Check this blog out. She’s on Facebook and twitter too. Might be a help for you or someone else, pass it along…
The first time I heard of this was when my then Sophomore in high school son told me girls were doing it. Soooooo, from the mouth of a MHS student…
It is happening around here. It’s dangerous
Passed along by a mom who thought you might be interested in reading
Have a great day
Grand Prize Winner
I’m thinking “OK, where are the Grape Nuts this week.” Just about everything is now checked of my Costco list. I’m moving at a quick pace. I have just enough time to race home to get Edie’s breathing treatments and stretching exercises done before I administer her anti-seizure medicine. Wait, did I already do that before I left the house? The gears in my head are trying to engage when my personal space is shattered.
“You are so brave.” I hear these words, but cannot process who has said them or where they are being directed. My mind returns to the wide aisle, where I am standing. There is a diminutive, grey-haired woman standing just a little too close to me. She acknowledges my blank look and says, “That takes so much courage”. My first thought is, “Why is using a grocery list courageous?” Then I notice that this sweet intruder has my daughter’s right arm cradled in her own, time-worn hands. Her eyes are locked, as well as they can be, with my daughter Edie’s. She does not seem to notice Edie’s oxygen, or feeding tube or sparkling blue wheelchair.
As Edie and this stranger are sharing a moment that has nothing to do with me, I wonder if I would allow someone I don’t know to have such intimate contact with my sixteen-year-old daughter if she were typical. Then I see Edie’s pale blue eyes. She cannot speak with words, but her eyes are screaming “I love this woman”. Now it all makes sense, this woman had been praising me for bringing my daughter to Costco. How odd. I know this is meant as a compliment, but it is difficult to accept. When I look at my daughter, I see her for who she is and nothing more. I don’t see myself as anything more than a father. While their impromptu love affair continues, I think back to years ago when our grocery shopping needed to be done very late at night because too much stimulation would have sent Edie into a screaming frenzy that was very difficult to turn around. It took months for Edie to even tolerate riding in her wheelchair. My wife, Jennifer, and I would take turns cradling and rocking our daughter every night, throughout the night, because she would not sleep for more than three hours at a stretch. Now, Edie loves to be where the action is. There was a time, that someone touching Edie as is currently happening could have ruined our day. That is no longer the case.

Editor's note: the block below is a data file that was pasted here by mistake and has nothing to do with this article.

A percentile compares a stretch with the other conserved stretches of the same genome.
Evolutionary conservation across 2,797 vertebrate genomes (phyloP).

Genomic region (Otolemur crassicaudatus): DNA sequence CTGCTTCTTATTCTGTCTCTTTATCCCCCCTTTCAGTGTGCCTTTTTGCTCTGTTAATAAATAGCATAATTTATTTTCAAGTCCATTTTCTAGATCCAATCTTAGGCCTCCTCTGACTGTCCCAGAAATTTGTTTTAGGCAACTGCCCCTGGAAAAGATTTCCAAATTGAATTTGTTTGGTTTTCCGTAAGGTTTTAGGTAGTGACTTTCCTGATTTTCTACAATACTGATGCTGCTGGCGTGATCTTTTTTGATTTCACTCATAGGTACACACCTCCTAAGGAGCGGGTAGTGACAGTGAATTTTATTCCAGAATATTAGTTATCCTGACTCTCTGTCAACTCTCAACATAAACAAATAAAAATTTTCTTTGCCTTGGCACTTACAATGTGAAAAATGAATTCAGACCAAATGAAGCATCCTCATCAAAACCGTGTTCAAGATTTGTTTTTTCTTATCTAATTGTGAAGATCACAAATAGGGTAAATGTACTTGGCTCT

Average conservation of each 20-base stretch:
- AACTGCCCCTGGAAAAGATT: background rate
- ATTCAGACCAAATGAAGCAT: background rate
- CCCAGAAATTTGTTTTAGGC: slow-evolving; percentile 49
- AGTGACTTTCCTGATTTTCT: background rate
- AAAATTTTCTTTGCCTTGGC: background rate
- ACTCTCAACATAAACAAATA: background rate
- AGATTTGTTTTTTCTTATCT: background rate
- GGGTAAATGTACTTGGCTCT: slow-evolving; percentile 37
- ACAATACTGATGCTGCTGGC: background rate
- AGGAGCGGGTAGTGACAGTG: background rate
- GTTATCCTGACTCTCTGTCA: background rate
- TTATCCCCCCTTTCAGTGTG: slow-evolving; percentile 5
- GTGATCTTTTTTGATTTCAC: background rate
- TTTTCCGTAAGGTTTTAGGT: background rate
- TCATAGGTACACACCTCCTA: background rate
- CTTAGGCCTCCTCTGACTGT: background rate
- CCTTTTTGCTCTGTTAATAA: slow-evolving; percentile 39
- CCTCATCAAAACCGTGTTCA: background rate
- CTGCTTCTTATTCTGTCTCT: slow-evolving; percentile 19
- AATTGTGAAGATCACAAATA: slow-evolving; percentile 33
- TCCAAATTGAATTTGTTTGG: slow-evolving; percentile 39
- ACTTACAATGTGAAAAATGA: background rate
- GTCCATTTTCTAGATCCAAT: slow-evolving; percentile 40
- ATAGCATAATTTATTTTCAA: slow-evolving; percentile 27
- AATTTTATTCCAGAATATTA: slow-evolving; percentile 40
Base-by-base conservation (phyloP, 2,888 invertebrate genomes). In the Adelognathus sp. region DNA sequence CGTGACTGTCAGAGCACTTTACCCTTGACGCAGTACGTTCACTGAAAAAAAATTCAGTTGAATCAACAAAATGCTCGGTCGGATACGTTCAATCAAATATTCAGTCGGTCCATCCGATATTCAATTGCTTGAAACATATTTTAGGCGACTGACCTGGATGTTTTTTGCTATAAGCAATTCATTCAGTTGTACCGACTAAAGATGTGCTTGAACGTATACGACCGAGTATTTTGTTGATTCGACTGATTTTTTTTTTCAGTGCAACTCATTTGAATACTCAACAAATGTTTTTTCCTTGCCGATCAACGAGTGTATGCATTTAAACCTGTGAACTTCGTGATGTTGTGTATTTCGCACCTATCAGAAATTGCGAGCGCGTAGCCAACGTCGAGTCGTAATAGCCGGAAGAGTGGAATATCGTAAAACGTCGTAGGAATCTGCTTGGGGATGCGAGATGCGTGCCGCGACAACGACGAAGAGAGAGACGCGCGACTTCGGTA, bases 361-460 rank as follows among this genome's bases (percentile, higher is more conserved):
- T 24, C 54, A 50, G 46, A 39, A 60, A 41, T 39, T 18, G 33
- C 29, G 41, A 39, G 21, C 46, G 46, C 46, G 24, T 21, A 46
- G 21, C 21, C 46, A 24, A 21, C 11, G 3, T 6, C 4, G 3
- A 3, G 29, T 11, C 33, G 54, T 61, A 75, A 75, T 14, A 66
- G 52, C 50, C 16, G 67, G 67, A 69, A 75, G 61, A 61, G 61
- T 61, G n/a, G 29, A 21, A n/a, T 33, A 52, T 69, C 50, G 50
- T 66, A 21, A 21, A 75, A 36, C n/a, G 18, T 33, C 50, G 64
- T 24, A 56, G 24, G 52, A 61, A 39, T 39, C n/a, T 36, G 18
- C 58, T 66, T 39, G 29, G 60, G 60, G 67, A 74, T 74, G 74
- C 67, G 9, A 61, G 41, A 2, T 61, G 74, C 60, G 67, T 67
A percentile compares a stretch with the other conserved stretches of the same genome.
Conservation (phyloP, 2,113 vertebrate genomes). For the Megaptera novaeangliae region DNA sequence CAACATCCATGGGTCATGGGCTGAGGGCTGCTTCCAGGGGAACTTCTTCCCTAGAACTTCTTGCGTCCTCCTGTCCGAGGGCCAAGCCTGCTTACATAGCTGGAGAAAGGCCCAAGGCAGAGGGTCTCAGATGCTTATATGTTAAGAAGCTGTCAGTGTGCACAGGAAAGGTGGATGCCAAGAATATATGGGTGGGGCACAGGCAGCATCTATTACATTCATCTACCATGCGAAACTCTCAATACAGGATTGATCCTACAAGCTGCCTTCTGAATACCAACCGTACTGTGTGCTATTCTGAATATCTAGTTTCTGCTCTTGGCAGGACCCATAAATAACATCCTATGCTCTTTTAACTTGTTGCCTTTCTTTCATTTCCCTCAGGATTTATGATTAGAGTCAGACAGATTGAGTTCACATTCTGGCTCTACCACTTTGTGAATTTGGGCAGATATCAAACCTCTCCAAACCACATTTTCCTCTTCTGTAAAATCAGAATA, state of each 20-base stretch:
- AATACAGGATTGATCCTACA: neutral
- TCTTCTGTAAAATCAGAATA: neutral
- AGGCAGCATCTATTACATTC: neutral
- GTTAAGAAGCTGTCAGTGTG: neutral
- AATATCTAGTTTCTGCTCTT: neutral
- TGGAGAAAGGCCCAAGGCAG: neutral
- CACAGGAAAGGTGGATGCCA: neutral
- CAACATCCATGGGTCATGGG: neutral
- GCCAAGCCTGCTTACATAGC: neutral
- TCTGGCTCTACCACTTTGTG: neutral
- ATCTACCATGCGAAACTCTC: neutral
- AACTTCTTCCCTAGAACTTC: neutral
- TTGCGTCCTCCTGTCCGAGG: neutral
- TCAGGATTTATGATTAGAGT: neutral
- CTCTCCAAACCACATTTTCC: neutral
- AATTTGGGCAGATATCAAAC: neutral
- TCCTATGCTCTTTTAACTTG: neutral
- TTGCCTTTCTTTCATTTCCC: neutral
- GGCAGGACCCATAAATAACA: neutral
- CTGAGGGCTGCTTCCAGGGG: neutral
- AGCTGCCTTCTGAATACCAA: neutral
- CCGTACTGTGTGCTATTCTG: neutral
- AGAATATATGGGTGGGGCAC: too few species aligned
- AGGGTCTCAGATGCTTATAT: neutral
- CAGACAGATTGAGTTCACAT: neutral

This current exchange is another reminder of how far our little angel has come. Edie is such an integral part of our lives that we don’t see her as different. Moments like this one are a reminder that we lead a slightly different existence than most. And what a gift it is. I wait, patiently, while these two finish having their time together.
I check out and realize that I don’t know this woman’s situation and she does not know mine, but because I am a care provider, I have been blessed by her good will. The smile on Edie’s face makes me happier than I can express in words. I am the lucky one. How many dads run a simple errand and leave feeling better about their lives?